The sooner your child becomes accustomed to eating vegetables, the better! At this stage, your child requires 1.5 cups (150g) of vegetables every day. One cup of vegetables equals one cup of cooked or raw vegetables, two cups of raw leafy greens, one large tomato, or two medium carrots.
Make eating vegetables fun by providing a varied plate of colourful veggies in fun shapes. These could include greens, reds and oranges, beans and peas, starchy veggies and others, each week. When selecting canned or frozen vegetables, look for options lower in sodium.
Grains are an important part of your child’s diet, so make sure he/she gets three ounces of grains every day. One ounce of grains equals one slice of bread, one cup of ready-to-eat cereal, or half (1/2) cup of cooked pasta or cooked cereal.
Choose whole grains, such as whole-wheat bread, oatmeal, popcorn, quinoa, or brown or wild rice. Limit refined grains such as white bread, pasta and rice.
Your child should drink a minimum of 16 to 19 ounces of milk a day. You may also substitute one cup of milk with one cup of yogurt or soy milk , 1½ ounces of natural cheese (around the size of four stacked dice), or two ounces of processed cheese (around the size of five stacked dice).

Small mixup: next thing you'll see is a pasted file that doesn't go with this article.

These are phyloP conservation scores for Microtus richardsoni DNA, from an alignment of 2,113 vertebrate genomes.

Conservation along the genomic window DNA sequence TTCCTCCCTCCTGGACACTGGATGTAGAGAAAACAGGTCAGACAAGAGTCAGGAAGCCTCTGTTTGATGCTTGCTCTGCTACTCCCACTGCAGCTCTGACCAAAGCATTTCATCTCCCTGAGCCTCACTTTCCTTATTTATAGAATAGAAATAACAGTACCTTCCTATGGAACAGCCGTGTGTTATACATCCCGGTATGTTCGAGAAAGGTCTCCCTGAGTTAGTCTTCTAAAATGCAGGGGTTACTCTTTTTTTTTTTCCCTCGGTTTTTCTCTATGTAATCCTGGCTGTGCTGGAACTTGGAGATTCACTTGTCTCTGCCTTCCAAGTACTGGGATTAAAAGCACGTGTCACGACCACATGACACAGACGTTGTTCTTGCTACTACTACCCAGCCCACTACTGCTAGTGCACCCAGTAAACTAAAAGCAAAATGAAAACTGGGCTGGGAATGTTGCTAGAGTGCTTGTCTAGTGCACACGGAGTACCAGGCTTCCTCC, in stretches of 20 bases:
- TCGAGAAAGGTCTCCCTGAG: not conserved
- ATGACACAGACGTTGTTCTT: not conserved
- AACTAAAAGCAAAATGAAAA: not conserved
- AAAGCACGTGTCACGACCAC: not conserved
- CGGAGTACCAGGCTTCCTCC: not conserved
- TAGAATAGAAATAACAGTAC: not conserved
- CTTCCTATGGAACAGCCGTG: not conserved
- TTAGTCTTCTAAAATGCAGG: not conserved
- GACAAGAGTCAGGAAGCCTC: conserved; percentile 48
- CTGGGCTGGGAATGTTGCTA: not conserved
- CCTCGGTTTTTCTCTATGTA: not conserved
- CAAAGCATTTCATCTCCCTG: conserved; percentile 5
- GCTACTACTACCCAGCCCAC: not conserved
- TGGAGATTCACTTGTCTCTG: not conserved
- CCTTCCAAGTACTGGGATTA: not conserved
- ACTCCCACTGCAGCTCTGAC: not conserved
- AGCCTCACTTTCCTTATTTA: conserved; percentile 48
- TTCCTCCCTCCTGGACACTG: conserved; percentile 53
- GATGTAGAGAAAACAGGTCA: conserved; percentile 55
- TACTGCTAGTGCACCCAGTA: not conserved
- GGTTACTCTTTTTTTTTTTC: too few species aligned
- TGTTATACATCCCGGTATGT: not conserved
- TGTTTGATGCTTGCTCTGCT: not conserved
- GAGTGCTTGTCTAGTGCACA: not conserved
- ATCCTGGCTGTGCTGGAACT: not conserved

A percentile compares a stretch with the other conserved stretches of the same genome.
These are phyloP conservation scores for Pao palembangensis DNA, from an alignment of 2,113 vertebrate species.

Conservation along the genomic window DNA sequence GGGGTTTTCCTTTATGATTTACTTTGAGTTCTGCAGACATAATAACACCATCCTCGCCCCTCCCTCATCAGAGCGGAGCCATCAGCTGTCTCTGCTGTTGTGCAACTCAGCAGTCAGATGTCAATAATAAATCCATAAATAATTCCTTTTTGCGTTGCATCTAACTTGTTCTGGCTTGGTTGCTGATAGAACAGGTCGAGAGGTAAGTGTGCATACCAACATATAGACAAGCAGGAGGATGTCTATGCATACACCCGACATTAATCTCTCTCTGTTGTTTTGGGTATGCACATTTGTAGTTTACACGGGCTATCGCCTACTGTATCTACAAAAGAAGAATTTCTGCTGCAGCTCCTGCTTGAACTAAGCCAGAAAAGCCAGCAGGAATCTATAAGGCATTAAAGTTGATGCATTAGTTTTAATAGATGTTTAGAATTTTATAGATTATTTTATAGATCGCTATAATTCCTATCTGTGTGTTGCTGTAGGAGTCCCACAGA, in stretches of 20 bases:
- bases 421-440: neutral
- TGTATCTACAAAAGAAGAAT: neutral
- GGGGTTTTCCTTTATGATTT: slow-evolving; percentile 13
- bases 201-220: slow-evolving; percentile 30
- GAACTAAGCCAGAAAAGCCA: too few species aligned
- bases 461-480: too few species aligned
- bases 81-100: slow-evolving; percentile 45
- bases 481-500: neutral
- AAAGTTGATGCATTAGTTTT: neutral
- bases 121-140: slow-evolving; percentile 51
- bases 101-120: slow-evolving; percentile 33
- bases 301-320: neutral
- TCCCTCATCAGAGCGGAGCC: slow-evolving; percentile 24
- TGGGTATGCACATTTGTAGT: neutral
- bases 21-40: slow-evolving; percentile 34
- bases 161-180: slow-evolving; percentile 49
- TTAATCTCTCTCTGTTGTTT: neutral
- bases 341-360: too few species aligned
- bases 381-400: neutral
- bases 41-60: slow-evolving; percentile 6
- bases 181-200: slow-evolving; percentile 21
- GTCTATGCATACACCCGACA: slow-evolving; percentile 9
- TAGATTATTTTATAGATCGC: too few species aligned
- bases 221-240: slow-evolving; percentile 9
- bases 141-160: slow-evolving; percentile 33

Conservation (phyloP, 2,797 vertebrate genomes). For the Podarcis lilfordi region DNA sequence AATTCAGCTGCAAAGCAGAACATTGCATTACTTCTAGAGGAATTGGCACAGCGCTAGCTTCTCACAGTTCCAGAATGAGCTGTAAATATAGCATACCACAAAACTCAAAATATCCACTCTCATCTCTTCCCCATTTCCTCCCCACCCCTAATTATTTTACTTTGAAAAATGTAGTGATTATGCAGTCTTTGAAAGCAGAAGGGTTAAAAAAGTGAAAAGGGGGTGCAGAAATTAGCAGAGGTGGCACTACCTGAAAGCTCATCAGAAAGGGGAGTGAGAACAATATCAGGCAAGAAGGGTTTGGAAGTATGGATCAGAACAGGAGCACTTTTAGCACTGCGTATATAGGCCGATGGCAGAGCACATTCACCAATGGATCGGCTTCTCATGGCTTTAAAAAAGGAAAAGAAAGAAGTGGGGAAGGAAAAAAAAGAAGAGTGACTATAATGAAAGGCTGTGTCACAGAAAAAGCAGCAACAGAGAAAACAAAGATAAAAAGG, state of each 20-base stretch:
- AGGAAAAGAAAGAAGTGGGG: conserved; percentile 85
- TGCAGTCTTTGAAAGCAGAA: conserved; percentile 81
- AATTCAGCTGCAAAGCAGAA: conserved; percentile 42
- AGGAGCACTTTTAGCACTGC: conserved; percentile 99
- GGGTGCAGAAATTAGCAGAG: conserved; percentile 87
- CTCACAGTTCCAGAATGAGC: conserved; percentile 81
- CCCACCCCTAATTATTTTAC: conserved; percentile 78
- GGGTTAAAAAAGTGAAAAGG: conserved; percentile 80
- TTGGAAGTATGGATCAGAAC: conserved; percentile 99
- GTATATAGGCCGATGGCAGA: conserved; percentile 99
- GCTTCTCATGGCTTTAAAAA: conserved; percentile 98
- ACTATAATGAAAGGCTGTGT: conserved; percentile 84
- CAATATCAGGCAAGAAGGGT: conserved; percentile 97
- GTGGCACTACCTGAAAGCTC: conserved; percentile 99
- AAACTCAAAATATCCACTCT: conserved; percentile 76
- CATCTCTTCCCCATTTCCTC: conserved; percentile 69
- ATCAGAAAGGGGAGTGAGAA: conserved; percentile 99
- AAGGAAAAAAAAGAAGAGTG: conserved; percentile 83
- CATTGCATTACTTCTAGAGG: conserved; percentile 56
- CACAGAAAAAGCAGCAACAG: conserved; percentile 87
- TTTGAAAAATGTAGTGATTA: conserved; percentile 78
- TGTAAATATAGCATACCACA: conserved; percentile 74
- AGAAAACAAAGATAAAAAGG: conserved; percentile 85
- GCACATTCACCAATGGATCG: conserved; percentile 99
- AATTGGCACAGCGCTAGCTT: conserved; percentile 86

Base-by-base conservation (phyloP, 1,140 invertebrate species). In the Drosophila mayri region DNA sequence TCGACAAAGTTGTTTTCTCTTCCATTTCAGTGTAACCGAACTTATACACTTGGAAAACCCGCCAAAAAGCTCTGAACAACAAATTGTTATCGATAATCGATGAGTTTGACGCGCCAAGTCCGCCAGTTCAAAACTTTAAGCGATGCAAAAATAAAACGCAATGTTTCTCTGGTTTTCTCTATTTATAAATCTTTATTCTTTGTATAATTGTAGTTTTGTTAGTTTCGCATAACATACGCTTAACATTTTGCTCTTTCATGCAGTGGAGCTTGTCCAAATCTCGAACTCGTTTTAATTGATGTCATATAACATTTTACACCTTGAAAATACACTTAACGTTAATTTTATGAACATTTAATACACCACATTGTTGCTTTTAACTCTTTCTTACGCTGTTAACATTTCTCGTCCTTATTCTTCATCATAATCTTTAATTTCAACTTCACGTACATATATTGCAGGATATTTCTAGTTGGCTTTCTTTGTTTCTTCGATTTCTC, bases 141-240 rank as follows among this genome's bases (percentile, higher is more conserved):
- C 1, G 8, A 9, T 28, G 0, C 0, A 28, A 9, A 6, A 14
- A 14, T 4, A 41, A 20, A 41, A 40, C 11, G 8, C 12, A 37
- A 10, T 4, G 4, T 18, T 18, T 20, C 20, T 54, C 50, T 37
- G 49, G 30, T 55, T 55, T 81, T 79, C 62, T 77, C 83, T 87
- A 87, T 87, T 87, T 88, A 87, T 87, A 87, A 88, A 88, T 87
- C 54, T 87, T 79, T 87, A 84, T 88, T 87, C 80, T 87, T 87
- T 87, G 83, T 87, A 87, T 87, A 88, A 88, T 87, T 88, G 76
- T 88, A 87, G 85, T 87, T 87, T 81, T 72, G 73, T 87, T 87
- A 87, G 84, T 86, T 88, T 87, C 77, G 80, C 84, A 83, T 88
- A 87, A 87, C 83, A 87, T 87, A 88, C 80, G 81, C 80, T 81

Here’s what you child needs every day (refer above for what the amounts look like):
- Fruits: 3 cups for boys and girls
- Vegetables: 1.5 cups for boys and girls
- Grains: 3 ounces for boys and girls
- Proteins: 24g for boys and girls
- Milk: 16-19 ounces for boys and girls
- Water: 1,200mL for boys and girls
Giving your child a balanced diet is very important. Be sure to provide him with carbohydrates, protein, iron, and all of the essential vitamins and minerals that his body needs.
When to Talk to Your Doctor:
- If it seems that your child is smaller than the other kids, or if he’s not developing as you had hoped, then it might be a good time to visit your doctor. Monthly visits to the doctor are also a good idea if you want to make sure that your child’s development is right on track.
Vaccinations and Common Illnesses
There are no new vaccinations due this month. To find out what vaccinations your child should have got up to now, and check if this schedule is up-to-date, click here.
When it comes to vaccines, your child should already have their chickenpox, MMR, flu, hepatitis A, and hepatitis B vaccine. If your child is missing any of these vaccinations, don’t hesitate to consult your doctor.
Common illnesses by 30 months include chickenpox, mumps, measles and the common flu, many of which your child should already be vaccinated against. (Your child should already have their MMR, chickenpox, flu, and hepatitis vaccines by this age.) If your child is missing any vaccines, be sure to talk to your doctor to get it sorted out.
Fever can also be common, so be sure to always monitor your child’s health.
When to Talk to Your Doctor:
- In case of any prolonged illnesses, such as fever, cough, or colds, be sure to take your child immediately to the doctor as it can potentially be something serious.
Your toddler’s previous month: 29 months
Your toddler’s next month: 31 months